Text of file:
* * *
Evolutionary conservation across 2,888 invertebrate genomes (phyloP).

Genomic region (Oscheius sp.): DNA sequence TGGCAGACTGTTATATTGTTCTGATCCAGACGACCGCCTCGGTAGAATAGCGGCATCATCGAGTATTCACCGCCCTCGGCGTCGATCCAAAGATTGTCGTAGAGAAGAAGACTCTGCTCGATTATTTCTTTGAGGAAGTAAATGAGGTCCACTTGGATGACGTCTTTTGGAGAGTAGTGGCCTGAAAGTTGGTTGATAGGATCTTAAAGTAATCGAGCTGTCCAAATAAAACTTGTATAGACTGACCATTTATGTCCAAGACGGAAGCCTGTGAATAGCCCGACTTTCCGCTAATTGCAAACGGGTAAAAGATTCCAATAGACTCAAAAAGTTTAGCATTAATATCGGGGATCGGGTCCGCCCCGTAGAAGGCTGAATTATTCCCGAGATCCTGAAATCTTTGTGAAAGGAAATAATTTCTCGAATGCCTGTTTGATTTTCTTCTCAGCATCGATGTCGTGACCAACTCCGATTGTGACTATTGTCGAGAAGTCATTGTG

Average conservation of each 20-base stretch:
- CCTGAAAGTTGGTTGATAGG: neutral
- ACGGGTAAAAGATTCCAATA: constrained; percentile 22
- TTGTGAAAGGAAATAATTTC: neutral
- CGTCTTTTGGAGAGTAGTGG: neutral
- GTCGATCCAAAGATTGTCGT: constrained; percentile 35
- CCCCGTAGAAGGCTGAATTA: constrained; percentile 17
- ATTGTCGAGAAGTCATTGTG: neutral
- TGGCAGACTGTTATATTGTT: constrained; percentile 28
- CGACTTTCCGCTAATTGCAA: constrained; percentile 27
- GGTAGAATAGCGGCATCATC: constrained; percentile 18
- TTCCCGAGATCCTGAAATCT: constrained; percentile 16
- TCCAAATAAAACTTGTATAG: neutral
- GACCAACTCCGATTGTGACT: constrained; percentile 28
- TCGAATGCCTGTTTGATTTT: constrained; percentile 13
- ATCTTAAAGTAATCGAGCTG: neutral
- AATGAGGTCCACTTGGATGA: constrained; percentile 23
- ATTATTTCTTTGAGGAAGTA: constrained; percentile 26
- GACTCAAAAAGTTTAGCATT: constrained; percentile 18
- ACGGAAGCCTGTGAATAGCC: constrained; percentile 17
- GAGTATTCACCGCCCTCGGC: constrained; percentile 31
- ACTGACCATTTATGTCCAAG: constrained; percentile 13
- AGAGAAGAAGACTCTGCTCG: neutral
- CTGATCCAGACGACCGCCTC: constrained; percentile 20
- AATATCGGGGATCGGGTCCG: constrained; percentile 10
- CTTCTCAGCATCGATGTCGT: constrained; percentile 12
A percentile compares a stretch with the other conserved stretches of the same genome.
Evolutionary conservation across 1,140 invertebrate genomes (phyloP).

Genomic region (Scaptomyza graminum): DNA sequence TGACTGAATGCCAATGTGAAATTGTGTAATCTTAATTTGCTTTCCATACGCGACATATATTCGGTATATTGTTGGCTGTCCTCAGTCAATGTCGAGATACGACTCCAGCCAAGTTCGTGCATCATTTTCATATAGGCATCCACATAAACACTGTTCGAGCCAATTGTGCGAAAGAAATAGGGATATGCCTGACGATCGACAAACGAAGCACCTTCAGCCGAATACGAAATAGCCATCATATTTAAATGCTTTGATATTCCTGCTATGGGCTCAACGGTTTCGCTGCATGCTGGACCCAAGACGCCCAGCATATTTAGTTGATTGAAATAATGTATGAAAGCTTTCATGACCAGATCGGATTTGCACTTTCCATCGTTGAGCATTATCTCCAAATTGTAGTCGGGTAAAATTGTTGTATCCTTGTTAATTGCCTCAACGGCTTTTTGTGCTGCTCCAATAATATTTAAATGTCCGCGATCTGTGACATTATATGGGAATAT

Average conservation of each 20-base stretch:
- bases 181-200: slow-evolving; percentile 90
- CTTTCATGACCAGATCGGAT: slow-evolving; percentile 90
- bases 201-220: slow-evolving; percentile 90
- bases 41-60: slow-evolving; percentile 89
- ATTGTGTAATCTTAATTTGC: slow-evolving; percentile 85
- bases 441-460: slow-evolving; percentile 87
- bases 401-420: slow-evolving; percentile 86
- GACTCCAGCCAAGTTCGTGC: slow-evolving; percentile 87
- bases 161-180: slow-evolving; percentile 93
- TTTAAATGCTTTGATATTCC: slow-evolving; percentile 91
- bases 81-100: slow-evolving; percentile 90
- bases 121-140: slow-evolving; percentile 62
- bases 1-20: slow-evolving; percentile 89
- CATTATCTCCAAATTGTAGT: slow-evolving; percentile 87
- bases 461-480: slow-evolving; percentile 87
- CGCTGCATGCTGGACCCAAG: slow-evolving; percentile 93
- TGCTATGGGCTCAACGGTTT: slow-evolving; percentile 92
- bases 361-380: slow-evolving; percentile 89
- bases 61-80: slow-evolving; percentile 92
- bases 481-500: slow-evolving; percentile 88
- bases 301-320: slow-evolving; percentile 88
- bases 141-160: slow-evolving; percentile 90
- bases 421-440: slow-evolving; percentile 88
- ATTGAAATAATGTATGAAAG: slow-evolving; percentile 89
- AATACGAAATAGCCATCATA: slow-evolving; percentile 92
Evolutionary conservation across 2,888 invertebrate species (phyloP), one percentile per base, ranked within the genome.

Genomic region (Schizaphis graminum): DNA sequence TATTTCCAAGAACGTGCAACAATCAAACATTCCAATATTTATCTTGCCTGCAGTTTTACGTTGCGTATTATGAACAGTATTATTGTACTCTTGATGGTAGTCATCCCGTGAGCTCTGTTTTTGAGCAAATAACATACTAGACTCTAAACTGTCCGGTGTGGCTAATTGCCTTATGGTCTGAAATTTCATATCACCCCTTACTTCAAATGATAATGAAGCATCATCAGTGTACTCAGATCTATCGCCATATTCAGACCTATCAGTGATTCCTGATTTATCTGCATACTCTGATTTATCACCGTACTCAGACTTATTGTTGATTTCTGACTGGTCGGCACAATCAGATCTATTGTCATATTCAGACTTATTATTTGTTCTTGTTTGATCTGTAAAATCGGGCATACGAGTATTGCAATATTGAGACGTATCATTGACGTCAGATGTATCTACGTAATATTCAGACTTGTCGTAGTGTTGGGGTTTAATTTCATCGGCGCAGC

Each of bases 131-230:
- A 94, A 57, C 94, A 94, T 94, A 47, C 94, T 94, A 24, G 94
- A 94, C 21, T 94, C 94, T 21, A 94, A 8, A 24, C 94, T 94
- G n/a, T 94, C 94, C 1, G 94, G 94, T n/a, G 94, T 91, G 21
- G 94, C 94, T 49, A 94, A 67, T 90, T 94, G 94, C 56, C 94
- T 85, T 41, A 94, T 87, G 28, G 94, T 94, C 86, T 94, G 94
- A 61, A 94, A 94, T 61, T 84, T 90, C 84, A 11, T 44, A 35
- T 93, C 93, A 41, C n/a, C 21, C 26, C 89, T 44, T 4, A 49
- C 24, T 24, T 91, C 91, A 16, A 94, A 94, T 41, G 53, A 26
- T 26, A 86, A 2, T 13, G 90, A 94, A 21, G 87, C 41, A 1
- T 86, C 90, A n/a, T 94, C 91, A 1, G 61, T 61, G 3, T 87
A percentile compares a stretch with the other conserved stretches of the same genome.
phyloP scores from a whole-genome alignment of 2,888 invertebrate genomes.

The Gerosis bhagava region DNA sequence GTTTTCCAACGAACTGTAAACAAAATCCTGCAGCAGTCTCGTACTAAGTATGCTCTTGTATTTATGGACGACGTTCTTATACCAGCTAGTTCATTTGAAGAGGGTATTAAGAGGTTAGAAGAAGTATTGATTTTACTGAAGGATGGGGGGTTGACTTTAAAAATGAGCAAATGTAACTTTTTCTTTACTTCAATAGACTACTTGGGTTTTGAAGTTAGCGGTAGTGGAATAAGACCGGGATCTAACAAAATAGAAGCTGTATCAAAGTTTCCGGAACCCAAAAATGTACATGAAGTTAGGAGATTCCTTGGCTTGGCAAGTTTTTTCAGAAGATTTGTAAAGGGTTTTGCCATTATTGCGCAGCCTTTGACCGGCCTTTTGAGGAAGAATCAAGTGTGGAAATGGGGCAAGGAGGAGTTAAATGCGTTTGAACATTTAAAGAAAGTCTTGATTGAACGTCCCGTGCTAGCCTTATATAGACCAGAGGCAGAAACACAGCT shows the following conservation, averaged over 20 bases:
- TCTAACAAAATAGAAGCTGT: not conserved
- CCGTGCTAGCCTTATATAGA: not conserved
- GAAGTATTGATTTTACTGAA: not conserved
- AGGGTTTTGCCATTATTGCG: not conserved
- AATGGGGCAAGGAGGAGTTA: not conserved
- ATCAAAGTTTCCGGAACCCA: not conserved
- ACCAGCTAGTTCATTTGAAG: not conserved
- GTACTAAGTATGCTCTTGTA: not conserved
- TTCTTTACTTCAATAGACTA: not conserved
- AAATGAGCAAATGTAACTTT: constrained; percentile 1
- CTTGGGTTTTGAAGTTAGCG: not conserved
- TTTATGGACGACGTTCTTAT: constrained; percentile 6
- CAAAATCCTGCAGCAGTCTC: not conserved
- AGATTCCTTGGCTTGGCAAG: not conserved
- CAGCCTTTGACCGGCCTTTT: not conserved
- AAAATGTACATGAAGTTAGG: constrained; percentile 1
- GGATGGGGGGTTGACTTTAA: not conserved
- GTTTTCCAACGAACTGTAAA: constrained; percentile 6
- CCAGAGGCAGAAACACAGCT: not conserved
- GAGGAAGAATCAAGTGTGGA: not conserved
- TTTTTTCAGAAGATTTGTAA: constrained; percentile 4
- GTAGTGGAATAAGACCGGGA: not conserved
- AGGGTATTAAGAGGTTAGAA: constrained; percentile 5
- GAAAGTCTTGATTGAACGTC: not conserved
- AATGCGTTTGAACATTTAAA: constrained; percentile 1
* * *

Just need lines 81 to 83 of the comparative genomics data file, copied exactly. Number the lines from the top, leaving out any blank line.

- GTACTAAGTATGCTCTTGTA: not conserved
- TTCTTTACTTCAATAGACTA: not conserved
- AAATGAGCAAATGTAACTTT: constrained; percentile 1